Misfortune got Memphis onto the bench, and it was misfortune that kept him there. Aubameyang was scoring for fun while Torres was doing everything that Xavi Hernández required on the wings.
Every single time that Memphis came onto the pitch, it was blatantly evident that there was a significant difference between himself and the competition. His dribbling was pitiful at best and with regards to his finishing, he has only scored twice and the seven appearances he has made in the league since his big injury.
Memphis struggled to become relevant to the team and it shows by the number of minutes he has played in each of the last six matches in La Liga.
He has recorded, from the match against Sevilla to Elche, 7, 19, 17, 14, 6, and 27 minutes; or a total of 90 minutes in the last six matches.
In comparison to his first 14 matches for Barcelona, all of which were 90 minutes long, then it becomes all the more clear that there is a significant difference between how Xavi perceives him before and after the signings of his forwards.
The worst thing, for Memphis, with regards to the minutes that he is receiving, is that it does not seem as though he will get any more.
The barrier to the Dutchman playing is not his fitness, because he is fit enough to play all these games. The true force prohibiting him from playing consistently is his teammates and his tactical and technical unsuitability for the current management in comparison to them.
With every passing week, he seems closer outside of the club than he does in it. The likes of Aubameyang and Torres have made it clear that they offer more and more of what the coach demands; demands which Memphis knows he cannot offer.
Memphis was at his most relevant when he had the least competition available to him, but now that there are more and more people opposing him it becomes all the more evident that his descent into irrelevance is nearing its completion.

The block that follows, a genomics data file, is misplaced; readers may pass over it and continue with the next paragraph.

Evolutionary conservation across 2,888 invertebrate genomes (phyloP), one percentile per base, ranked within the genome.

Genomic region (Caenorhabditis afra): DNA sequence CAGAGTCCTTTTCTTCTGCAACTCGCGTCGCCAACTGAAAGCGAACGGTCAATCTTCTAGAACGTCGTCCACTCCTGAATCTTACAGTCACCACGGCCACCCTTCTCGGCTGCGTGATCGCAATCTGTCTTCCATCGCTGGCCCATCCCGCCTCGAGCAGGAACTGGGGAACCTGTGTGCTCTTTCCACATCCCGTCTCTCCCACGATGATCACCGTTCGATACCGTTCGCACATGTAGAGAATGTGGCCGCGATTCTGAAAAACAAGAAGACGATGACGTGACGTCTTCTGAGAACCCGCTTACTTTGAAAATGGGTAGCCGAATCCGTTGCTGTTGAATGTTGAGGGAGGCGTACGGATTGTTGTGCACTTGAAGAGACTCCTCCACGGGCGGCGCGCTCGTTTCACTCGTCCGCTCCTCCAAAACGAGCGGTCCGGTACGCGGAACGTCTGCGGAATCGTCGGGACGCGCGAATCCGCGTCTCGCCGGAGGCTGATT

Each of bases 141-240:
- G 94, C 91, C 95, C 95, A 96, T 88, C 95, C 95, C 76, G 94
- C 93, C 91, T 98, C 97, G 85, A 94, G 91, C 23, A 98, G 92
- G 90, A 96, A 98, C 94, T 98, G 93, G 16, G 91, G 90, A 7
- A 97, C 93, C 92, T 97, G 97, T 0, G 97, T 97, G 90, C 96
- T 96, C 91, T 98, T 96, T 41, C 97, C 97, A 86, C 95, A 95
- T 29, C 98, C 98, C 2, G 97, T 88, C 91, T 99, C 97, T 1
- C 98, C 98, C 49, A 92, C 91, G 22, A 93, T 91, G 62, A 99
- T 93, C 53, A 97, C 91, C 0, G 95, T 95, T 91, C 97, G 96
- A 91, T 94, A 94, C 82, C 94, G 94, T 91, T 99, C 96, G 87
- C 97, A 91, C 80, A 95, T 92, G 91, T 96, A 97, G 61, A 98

The uncertain future
Memphis Depay has two options that are presented to him. He can either stay in Barcelona and be a rotational player, or he can choose to leave the club and be a starter elsewhere.
If Memphis is to leave the club, it is because he is all the less important to it. The Dutchman is lacking in many core concepts, which make Barcelona the club that it is.
With regards to his shooting, for example, he is much less efficient than Pierre-Emerick Aubameyang. His movements into space and what he does once he is within it are inferior to what the Gabonese international can offer in the final third of the pitch.
In comparison to Ferran Torres, Memphis cannot offer the same dynamism in the wider areas. His Spanish counterpart is much more proficient at taking on players, given his additional advantage of speed.
From a purely defensive standpoint, both players are more adept at pressing for the ball than the Dutchman. In a club like Barcelona, the ability to asphyxiate the opponent in pursuit of the ball is indispensable for the functioning of the team.
Memphis leaving would be understandable if he so chooses to, because his rivals are more apt than him in core concepts of the game.
On the flip side, if he decides to stay then Barcelona could benefit from having someone who offers such a level of creativity as him from the bench.
Also while Aubameyang and Torres are better than him in most aspects of their respective roles for the team, both of them thrive more with movements off the ball than they do with movements on it.
There is somewhat of a crisis in the wings of Barcelona with regards to a certain profile of attacking players. If Ousmane Dembele and Adama Traore do leave the club in the summer, then Barca will certainly have far fewer ball-dominant players than would be optimal for the team.
Torres, for instance, has demonstrated that he prefers to make runs into the box from out wide to try and score goals for himself. With regards to his link-up play, however, while not exactly poor, but rather just inferior to his Dutch counterpart.
The Spaniard is not nearly as creative as him and losing Memphis in the sense would mean that Barcelona lose someone who can tee up multiple players at any given moment in any given location on the pitch.
Aubameyang is not exactly the youngest player in the world, and as such Memphis could be of use given he should be able to outlast the Gabonese.
Regardless of how he is used it will be obvious that Memphis will not be consistently relevant to the team. Should he opt to stay in Barcelona, then he should prepare himself for a season of cameos, and a little more apart from that.